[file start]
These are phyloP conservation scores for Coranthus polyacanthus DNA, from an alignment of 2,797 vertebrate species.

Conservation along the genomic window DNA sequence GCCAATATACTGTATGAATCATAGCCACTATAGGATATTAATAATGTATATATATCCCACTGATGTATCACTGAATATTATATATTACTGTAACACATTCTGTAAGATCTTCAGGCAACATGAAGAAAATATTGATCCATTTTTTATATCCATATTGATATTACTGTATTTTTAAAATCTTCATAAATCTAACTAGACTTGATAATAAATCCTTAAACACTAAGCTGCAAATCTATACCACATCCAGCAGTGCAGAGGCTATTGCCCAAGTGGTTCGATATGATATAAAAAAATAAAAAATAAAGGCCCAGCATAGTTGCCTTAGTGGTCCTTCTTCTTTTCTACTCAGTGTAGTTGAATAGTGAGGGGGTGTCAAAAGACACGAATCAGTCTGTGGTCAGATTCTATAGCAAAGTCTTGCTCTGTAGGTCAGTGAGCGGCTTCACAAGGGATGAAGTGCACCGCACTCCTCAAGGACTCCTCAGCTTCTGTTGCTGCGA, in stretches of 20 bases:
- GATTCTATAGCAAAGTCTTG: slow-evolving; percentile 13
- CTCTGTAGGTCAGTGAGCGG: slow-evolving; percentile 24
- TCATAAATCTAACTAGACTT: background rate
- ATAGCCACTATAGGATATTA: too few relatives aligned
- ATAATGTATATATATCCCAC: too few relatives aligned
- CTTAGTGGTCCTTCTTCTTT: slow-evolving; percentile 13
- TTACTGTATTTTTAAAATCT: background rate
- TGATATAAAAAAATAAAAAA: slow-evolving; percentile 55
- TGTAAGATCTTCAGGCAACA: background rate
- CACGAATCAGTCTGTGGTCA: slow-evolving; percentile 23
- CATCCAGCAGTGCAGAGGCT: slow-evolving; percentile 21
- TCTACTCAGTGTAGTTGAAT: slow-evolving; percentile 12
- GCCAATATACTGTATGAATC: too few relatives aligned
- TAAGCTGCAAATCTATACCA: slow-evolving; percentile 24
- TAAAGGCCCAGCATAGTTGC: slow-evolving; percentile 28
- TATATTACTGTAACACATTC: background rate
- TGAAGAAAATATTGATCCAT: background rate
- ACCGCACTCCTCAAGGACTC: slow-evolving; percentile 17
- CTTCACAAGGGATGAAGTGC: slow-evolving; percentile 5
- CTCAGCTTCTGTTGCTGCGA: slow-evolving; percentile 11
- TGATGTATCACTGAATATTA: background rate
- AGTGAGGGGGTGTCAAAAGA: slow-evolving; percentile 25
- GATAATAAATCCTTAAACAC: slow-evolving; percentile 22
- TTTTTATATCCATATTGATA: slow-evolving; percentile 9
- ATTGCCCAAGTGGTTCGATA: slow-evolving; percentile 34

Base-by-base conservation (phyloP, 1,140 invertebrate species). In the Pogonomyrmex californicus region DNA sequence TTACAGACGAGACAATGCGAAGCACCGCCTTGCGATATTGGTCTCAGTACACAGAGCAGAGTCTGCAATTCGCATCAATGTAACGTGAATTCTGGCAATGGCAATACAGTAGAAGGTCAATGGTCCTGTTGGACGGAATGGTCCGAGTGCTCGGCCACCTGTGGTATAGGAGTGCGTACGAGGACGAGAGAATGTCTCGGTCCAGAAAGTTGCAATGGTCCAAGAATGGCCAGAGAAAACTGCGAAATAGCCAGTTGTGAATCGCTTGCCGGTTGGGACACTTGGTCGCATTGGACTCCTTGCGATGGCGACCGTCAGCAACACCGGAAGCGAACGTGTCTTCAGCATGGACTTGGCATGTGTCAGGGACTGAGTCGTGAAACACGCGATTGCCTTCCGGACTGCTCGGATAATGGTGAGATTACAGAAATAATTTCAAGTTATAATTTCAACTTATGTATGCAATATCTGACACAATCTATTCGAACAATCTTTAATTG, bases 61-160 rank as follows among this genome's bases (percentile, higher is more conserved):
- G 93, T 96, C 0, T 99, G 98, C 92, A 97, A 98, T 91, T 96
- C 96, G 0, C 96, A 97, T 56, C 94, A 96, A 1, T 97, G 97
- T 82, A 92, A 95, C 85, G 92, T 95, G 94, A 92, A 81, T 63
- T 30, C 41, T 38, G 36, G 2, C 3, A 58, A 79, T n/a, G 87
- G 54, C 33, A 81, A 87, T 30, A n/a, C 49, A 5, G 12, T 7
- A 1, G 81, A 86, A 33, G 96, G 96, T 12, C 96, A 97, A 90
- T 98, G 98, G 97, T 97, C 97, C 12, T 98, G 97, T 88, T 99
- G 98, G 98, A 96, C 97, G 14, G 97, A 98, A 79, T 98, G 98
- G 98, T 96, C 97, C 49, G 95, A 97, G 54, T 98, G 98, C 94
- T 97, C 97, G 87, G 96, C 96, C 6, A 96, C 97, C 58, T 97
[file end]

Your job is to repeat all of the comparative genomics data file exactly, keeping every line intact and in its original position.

These are phyloP conservation scores for Coranthus polyacanthus DNA, from an alignment of 2,797 vertebrate species.

Conservation along the genomic window DNA sequence GCCAATATACTGTATGAATCATAGCCACTATAGGATATTAATAATGTATATATATCCCACTGATGTATCACTGAATATTATATATTACTGTAACACATTCTGTAAGATCTTCAGGCAACATGAAGAAAATATTGATCCATTTTTTATATCCATATTGATATTACTGTATTTTTAAAATCTTCATAAATCTAACTAGACTTGATAATAAATCCTTAAACACTAAGCTGCAAATCTATACCACATCCAGCAGTGCAGAGGCTATTGCCCAAGTGGTTCGATATGATATAAAAAAATAAAAAATAAAGGCCCAGCATAGTTGCCTTAGTGGTCCTTCTTCTTTTCTACTCAGTGTAGTTGAATAGTGAGGGGGTGTCAAAAGACACGAATCAGTCTGTGGTCAGATTCTATAGCAAAGTCTTGCTCTGTAGGTCAGTGAGCGGCTTCACAAGGGATGAAGTGCACCGCACTCCTCAAGGACTCCTCAGCTTCTGTTGCTGCGA, in stretches of 20 bases:
- GATTCTATAGCAAAGTCTTG: slow-evolving; percentile 13
- CTCTGTAGGTCAGTGAGCGG: slow-evolving; percentile 24
- TCATAAATCTAACTAGACTT: background rate
- ATAGCCACTATAGGATATTA: too few relatives aligned
- ATAATGTATATATATCCCAC: too few relatives aligned
- CTTAGTGGTCCTTCTTCTTT: slow-evolving; percentile 13
- TTACTGTATTTTTAAAATCT: background rate
- TGATATAAAAAAATAAAAAA: slow-evolving; percentile 55
- TGTAAGATCTTCAGGCAACA: background rate
- CACGAATCAGTCTGTGGTCA: slow-evolving; percentile 23
- CATCCAGCAGTGCAGAGGCT: slow-evolving; percentile 21
- TCTACTCAGTGTAGTTGAAT: slow-evolving; percentile 12
- GCCAATATACTGTATGAATC: too few relatives aligned
- TAAGCTGCAAATCTATACCA: slow-evolving; percentile 24
- TAAAGGCCCAGCATAGTTGC: slow-evolving; percentile 28
- TATATTACTGTAACACATTC: background rate
- TGAAGAAAATATTGATCCAT: background rate
- ACCGCACTCCTCAAGGACTC: slow-evolving; percentile 17
- CTTCACAAGGGATGAAGTGC: slow-evolving; percentile 5
- CTCAGCTTCTGTTGCTGCGA: slow-evolving; percentile 11
- TGATGTATCACTGAATATTA: background rate
- AGTGAGGGGGTGTCAAAAGA: slow-evolving; percentile 25
- GATAATAAATCCTTAAACAC: slow-evolving; percentile 22
- TTTTTATATCCATATTGATA: slow-evolving; percentile 9
- ATTGCCCAAGTGGTTCGATA: slow-evolving; percentile 34

Base-by-base conservation (phyloP, 1,140 invertebrate species). In the Pogonomyrmex californicus region DNA sequence TTACAGACGAGACAATGCGAAGCACCGCCTTGCGATATTGGTCTCAGTACACAGAGCAGAGTCTGCAATTCGCATCAATGTAACGTGAATTCTGGCAATGGCAATACAGTAGAAGGTCAATGGTCCTGTTGGACGGAATGGTCCGAGTGCTCGGCCACCTGTGGTATAGGAGTGCGTACGAGGACGAGAGAATGTCTCGGTCCAGAAAGTTGCAATGGTCCAAGAATGGCCAGAGAAAACTGCGAAATAGCCAGTTGTGAATCGCTTGCCGGTTGGGACACTTGGTCGCATTGGACTCCTTGCGATGGCGACCGTCAGCAACACCGGAAGCGAACGTGTCTTCAGCATGGACTTGGCATGTGTCAGGGACTGAGTCGTGAAACACGCGATTGCCTTCCGGACTGCTCGGATAATGGTGAGATTACAGAAATAATTTCAAGTTATAATTTCAACTTATGTATGCAATATCTGACACAATCTATTCGAACAATCTTTAATTG, bases 61-160 rank as follows among this genome's bases (percentile, higher is more conserved):
- G 93, T 96, C 0, T 99, G 98, C 92, A 97, A 98, T 91, T 96
- C 96, G 0, C 96, A 97, T 56, C 94, A 96, A 1, T 97, G 97
- T 82, A 92, A 95, C 85, G 92, T 95, G 94, A 92, A 81, T 63
- T 30, C 41, T 38, G 36, G 2, C 3, A 58, A 79, T n/a, G 87
- G 54, C 33, A 81, A 87, T 30, A n/a, C 49, A 5, G 12, T 7
- A 1, G 81, A 86, A 33, G 96, G 96, T 12, C 96, A 97, A 90
- T 98, G 98, G 97, T 97, C 97, C 12, T 98, G 97, T 88, T 99
- G 98, G 98, A 96, C 97, G 14, G 97, A 98, A 79, T 98, G 98
- G 98, T 96, C 97, C 49, G 95, A 97, G 54, T 98, G 98, C 94
- T 97, C 97, G 87, G 96, C 96, C 6, A 96, C 97, C 58, T 97